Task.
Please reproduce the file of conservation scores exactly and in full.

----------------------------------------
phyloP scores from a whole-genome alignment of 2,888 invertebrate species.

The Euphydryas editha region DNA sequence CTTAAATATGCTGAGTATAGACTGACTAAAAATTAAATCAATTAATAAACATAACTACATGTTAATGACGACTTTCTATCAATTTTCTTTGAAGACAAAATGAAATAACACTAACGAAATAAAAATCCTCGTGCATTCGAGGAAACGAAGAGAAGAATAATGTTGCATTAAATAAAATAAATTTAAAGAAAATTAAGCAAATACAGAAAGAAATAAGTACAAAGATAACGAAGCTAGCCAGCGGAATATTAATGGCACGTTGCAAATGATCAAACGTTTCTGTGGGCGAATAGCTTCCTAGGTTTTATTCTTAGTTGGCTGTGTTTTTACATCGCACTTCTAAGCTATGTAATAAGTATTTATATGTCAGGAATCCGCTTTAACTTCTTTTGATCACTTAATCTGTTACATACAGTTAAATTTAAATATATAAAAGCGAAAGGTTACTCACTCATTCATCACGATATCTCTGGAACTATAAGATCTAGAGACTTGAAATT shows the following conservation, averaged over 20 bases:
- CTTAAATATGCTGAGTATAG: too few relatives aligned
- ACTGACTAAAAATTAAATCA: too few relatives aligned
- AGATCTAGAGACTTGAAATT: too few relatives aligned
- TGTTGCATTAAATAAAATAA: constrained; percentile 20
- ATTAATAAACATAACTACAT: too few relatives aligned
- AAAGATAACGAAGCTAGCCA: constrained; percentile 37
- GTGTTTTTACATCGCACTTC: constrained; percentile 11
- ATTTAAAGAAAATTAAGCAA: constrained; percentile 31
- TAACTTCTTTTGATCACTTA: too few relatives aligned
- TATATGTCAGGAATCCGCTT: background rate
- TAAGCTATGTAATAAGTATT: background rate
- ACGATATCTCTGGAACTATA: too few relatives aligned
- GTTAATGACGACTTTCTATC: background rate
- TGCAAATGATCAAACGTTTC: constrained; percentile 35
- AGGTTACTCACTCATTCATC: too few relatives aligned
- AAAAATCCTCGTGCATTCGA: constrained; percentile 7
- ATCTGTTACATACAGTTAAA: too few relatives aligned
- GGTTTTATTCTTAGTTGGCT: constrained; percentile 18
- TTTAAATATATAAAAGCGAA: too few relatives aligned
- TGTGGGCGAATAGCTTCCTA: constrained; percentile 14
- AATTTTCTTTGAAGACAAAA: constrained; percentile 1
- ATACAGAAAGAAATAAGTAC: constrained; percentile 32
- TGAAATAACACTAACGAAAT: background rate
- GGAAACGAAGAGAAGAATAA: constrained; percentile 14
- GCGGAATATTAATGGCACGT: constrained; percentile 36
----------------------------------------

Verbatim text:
phyloP scores from a whole-genome alignment of 2,888 invertebrate species.

The Euphydryas editha region DNA sequence CTTAAATATGCTGAGTATAGACTGACTAAAAATTAAATCAATTAATAAACATAACTACATGTTAATGACGACTTTCTATCAATTTTCTTTGAAGACAAAATGAAATAACACTAACGAAATAAAAATCCTCGTGCATTCGAGGAAACGAAGAGAAGAATAATGTTGCATTAAATAAAATAAATTTAAAGAAAATTAAGCAAATACAGAAAGAAATAAGTACAAAGATAACGAAGCTAGCCAGCGGAATATTAATGGCACGTTGCAAATGATCAAACGTTTCTGTGGGCGAATAGCTTCCTAGGTTTTATTCTTAGTTGGCTGTGTTTTTACATCGCACTTCTAAGCTATGTAATAAGTATTTATATGTCAGGAATCCGCTTTAACTTCTTTTGATCACTTAATCTGTTACATACAGTTAAATTTAAATATATAAAAGCGAAAGGTTACTCACTCATTCATCACGATATCTCTGGAACTATAAGATCTAGAGACTTGAAATT shows the following conservation, averaged over 20 bases:
- CTTAAATATGCTGAGTATAG: too few relatives aligned
- ACTGACTAAAAATTAAATCA: too few relatives aligned
- AGATCTAGAGACTTGAAATT: too few relatives aligned
- TGTTGCATTAAATAAAATAA: constrained; percentile 20
- ATTAATAAACATAACTACAT: too few relatives aligned
- AAAGATAACGAAGCTAGCCA: constrained; percentile 37
- GTGTTTTTACATCGCACTTC: constrained; percentile 11
- ATTTAAAGAAAATTAAGCAA: constrained; percentile 31
- TAACTTCTTTTGATCACTTA: too few relatives aligned
- TATATGTCAGGAATCCGCTT: background rate
- TAAGCTATGTAATAAGTATT: background rate
- ACGATATCTCTGGAACTATA: too few relatives aligned
- GTTAATGACGACTTTCTATC: background rate
- TGCAAATGATCAAACGTTTC: constrained; percentile 35
- AGGTTACTCACTCATTCATC: too few relatives aligned
- AAAAATCCTCGTGCATTCGA: constrained; percentile 7
- ATCTGTTACATACAGTTAAA: too few relatives aligned
- GGTTTTATTCTTAGTTGGCT: constrained; percentile 18
- TTTAAATATATAAAAGCGAA: too few relatives aligned
- TGTGGGCGAATAGCTTCCTA: constrained; percentile 14
- AATTTTCTTTGAAGACAAAA: constrained; percentile 1
- ATACAGAAAGAAATAAGTAC: constrained; percentile 32
- TGAAATAACACTAACGAAAT: background rate
- GGAAACGAAGAGAAGAATAA: constrained; percentile 14
- GCGGAATATTAATGGCACGT: constrained; percentile 36